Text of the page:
For Syria’s millions of refugees, no future and no hope
For nearly six years, heart-wrenching reports of Syria’s multitudes of war refugees made world headlines. Horrifying tales of families torn apart or drowned in the Mediterranean have reached millions, especially after the body of toddler Aylan Kurdi, dressed in a red shirt and blue shorts, washed up on a Turkish beach in late 2015.
The iconic image of his lifeless body epitomised the refugees’ plight and triggered massive pressure on world capitals, forcing them to give succour — some of them reluctantly — to the last major wave of refugees that landed on Europe’s shores in 2016.
That raised the number of Syrian refugees in the European Union to 110,000. Another 4.8 million are living in countries neighbouring Syria and 8 million are internally displaced within Syria itself — more than half Syria’s pre-war population.
This human tidal wave of misery has been described as the worst human tragedy since the second world war and the catastrophe is getting worse.
Although many would not admit it, the Syrian refugee crisis is starting to take a back seat in international affairs, with world governments more focused on providing the basic necessities for refugees, such as shelter and schooling, than solving the root problem of why they fled their country in the first place.
Inside Syria itself, the swelling refugee problem has been effectively sidelined. It was not mentioned at a recent conference in Moscow, attended by Turkey, Russia and Iran, and was not on the table at the Astana talks in late January.
Syrians are preparing for a new round of talks in Geneva in late February, aimed at discussing a political transition and a Russian-authored constitution — but not, it seems, the refugees.
These destitute Syrians and their families have become the forgotten ones of the Middle East, just like the Palestinians who were driven from their homes or fled during the war of 1948-49 that resulted in the creation of a Jewish state. They have been living in limbo in Syria, Lebanon, Egypt and Jordan for nearly seven decades and are likely to remain so whatever happens to the Syrians.
There is no clear end in sight for the Syrian war. Nor is it clear to what the refugees might return, if they could. The destruction has been immense across the country. Many of those who fled are on the regime’s wanted list.
Those who packed up and left in the early years of the war were expecting the regime to fall — a hope shattered when the Russian Air Force entered the conflict in September 2015 and rescued Syrian President Bashar Assad from certain defeat.
Those who fled to Turkey from northern Syria, escaping regime attacks in eastern Aleppo or the Islamic State (ISIS) in Deir ez-Zor, Raqqa and Al-Bukamal, may be a little luckier, as they might find new homes in a quasi-safe zone that the Turks are trying to set up on their border with Syria.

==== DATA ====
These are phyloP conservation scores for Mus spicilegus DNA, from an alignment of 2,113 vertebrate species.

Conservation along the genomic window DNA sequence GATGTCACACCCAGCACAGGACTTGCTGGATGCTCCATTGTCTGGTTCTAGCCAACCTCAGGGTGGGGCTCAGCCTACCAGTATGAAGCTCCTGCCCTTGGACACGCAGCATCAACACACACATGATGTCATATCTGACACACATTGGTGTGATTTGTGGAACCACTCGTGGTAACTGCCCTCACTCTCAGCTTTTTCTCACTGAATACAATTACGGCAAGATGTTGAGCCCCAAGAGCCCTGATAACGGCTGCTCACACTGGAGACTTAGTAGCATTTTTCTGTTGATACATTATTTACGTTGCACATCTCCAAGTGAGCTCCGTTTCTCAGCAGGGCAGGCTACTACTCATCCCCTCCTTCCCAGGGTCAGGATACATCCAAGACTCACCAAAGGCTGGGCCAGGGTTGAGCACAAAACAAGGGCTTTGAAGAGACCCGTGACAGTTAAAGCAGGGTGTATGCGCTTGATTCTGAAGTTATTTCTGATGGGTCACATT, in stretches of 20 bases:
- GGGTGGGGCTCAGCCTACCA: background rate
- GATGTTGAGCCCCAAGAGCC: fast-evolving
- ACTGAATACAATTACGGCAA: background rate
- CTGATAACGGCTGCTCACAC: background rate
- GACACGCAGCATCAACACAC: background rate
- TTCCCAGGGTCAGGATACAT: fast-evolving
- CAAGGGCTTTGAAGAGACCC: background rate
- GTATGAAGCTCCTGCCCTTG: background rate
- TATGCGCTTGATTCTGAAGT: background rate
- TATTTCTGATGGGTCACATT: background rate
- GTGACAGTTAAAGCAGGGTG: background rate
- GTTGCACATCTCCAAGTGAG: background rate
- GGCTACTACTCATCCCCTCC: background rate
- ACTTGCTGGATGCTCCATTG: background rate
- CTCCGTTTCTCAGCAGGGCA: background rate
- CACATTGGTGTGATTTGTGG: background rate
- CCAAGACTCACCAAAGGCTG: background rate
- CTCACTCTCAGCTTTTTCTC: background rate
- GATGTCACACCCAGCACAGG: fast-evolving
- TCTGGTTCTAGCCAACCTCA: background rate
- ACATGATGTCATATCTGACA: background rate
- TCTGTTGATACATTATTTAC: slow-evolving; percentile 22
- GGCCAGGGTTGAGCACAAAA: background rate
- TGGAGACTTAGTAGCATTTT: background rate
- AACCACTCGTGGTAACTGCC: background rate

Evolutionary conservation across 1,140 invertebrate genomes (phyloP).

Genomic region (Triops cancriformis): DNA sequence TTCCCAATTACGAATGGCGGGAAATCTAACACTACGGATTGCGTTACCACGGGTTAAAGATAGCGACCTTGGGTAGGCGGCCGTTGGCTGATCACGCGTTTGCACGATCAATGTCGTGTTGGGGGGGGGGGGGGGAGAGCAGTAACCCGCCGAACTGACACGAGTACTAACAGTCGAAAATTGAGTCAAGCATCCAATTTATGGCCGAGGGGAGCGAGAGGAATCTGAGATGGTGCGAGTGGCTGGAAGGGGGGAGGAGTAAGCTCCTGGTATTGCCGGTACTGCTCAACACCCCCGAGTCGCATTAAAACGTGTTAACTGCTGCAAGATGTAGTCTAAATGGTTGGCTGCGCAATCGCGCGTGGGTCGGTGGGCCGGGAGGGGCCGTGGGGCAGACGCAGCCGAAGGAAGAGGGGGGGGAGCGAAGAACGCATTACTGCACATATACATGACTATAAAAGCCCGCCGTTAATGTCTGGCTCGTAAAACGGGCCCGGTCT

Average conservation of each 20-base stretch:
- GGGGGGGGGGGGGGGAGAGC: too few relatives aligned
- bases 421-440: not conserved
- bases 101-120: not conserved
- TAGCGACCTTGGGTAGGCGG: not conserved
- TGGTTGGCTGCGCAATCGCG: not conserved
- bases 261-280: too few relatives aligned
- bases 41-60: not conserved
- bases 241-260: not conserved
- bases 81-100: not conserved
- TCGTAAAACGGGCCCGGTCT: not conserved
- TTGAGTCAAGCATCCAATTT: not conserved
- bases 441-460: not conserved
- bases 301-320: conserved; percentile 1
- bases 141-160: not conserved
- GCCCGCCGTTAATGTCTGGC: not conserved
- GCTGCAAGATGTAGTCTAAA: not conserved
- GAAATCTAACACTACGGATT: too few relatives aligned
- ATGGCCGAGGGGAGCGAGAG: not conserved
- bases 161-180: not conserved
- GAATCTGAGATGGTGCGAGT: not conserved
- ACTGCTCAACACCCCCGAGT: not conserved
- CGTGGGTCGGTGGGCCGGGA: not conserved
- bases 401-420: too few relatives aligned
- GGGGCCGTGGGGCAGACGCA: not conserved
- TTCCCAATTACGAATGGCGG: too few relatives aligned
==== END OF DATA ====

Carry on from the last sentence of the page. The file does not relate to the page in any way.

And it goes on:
The Turks started on this project last August, when they invaded and occupied the border town of Jarabulus. Now they plan to create an island for Syrian refugees on 4,000 sq. km, an area half the size of neighbouring Lebanon.
Among the objectives is to destroy any prospect of an emerging Kurdish state in northern Syria and find a place to divert 2.5 million Syrian refugees now huddled in Turkey, a severe drain on its resources and a security problem.
The truth is that the Syrian war is still creating refugees, who are fleeing into Idlib province in the north-west, rather than endure the hazards of heading to Europe or elsewhere.
Idlib is becoming an incubator for terrorism and jihadist rule. After the rebel stronghold in eastern Aleppo finally fell in December, after months of Russian bombing, the rebels who surrendered were shipped to Idlib, along with those from besieged localities in the Damascus countryside such as Wadi Barada and Zabadani.
Christians, Alawites, Ismailis, Druze and Shias were all sent to other areas retaken by the regime — not to find them shelter but to break the domination of the majority Sunnis in these areas and diminish opposition to a regime dominated by minority Alawites.
Long before Donald Trump made it to the White House, 27 US governors closed their states’ borders to Syrian refugees. Now Trump’s controversial ban on Muslims completely bars Syrians from the United States.
While some world leaders lecture Trump on human rights and the Geneva Convention, however, some might follow his lead and impose similar bans on Syrians. All it takes is another major terrorist attack that can be blamed on the Syrian war.